- What is the preferred way to contact them?
- How can I obtain the data?
- What useful data sources already exist at the local, state and federal level?
- Who else in the community could be involved in the process?
- Who are the other potential users of the information?
Focus groups: Involves a planned, focused discussion with a small group of people (7 to 10) facilitated by you or a colleague. The major function of a focus group is to collect opinions, beliefs and attitudes as well as checking out assumptions about specific issues that relate to what you want or need to know about.
Observation: Involves identifying an issue or need you want to know more about and strategically observing in environments that could provide relevant data. Data from observations provide a way to check what other data might be showing.
Interviews: Selecting a small number of key individuals or community members and interviewing them about their perception of community issues and needs. A structured interview with focused questions provides better results.
Tests: Using the end of program evaluation results to determine educational needs in a program area. Adding a question like “What other programs are you interested in?” at the end of a program evaluation form also provides you with data about a new program or the expansion of an existing program.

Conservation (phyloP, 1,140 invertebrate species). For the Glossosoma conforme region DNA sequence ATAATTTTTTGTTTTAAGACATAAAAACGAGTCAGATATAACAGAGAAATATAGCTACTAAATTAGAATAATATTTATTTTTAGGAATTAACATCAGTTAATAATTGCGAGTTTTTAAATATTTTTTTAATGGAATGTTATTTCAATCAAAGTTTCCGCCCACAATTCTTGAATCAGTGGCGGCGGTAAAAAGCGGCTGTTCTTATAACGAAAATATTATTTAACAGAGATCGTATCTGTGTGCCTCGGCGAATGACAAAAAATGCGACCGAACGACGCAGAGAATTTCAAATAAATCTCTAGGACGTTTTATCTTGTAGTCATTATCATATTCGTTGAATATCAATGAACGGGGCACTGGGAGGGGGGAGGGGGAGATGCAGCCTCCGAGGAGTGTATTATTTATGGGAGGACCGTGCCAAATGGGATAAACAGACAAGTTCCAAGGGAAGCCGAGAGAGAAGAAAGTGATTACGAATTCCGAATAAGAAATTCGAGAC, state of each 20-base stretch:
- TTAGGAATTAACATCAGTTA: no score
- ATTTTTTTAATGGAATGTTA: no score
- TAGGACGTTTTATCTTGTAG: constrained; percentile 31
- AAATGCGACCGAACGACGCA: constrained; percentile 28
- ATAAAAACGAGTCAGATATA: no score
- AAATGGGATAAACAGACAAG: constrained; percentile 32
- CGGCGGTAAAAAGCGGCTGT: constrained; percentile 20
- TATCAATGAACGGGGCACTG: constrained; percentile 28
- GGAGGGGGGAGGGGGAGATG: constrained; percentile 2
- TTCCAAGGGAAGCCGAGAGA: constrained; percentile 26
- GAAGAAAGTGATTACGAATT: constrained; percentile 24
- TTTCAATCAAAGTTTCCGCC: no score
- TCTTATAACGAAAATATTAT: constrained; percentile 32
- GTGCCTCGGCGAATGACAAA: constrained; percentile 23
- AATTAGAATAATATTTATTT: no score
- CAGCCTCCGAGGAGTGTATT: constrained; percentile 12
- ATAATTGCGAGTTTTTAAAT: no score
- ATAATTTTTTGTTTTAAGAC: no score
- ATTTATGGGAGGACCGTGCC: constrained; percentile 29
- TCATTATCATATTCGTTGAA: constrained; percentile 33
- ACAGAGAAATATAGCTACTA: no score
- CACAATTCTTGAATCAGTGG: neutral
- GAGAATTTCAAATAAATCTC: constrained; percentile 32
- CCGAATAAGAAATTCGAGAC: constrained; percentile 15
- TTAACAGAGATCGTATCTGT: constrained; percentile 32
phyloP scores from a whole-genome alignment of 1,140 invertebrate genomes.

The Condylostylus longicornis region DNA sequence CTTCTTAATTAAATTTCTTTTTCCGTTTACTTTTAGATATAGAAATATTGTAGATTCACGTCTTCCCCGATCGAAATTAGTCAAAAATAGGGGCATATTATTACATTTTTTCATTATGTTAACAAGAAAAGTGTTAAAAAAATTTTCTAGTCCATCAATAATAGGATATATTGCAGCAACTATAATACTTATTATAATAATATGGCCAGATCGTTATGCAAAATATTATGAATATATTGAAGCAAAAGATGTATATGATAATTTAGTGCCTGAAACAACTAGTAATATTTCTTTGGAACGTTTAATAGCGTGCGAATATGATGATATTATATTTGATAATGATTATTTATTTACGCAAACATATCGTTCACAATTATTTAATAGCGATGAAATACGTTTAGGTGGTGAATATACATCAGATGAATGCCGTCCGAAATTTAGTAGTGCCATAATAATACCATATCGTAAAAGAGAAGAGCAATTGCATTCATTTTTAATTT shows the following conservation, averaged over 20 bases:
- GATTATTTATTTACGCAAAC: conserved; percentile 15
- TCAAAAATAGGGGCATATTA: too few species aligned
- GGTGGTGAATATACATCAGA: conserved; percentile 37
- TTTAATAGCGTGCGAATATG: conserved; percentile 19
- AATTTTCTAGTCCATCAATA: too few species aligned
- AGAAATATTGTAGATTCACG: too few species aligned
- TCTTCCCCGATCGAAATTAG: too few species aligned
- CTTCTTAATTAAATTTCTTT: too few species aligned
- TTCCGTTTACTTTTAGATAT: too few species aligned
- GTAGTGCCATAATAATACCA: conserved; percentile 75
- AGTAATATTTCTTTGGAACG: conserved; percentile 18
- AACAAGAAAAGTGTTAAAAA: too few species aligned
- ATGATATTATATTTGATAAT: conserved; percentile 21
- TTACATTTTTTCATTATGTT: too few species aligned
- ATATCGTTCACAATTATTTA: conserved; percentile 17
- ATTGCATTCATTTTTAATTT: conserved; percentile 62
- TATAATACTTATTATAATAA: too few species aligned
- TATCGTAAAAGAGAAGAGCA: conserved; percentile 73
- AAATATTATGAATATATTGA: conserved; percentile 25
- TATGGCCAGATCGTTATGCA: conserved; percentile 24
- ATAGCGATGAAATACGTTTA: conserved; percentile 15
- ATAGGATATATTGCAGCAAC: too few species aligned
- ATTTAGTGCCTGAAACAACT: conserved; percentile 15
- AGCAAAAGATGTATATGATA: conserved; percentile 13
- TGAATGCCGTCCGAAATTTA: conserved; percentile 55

Surveys and Questionnaires: Involves selecting a sample of community members and surveying these individuals by mail, web-site, e-mail, and telephone or in person about issues or aspirations. If the questions are designed well, the data is relatively reliable and valid.
Phone call records, information requests, program requests: Examining patterns that emerge from requests that come into your office. The information may infer present or future educational needs.
Group assessments: Involves the collection of data from a specific group such as your professional peers, program teams, local and statewide advisory groups. It is relatively easy to identify and gain access to existing groups. You gather a lot of data in a short amount of time.
Research results: Reading relevant published or unpublished literature — books, journals, research reports, monographs and technical publications. These provide a level of credibility and a broader understanding of an issue.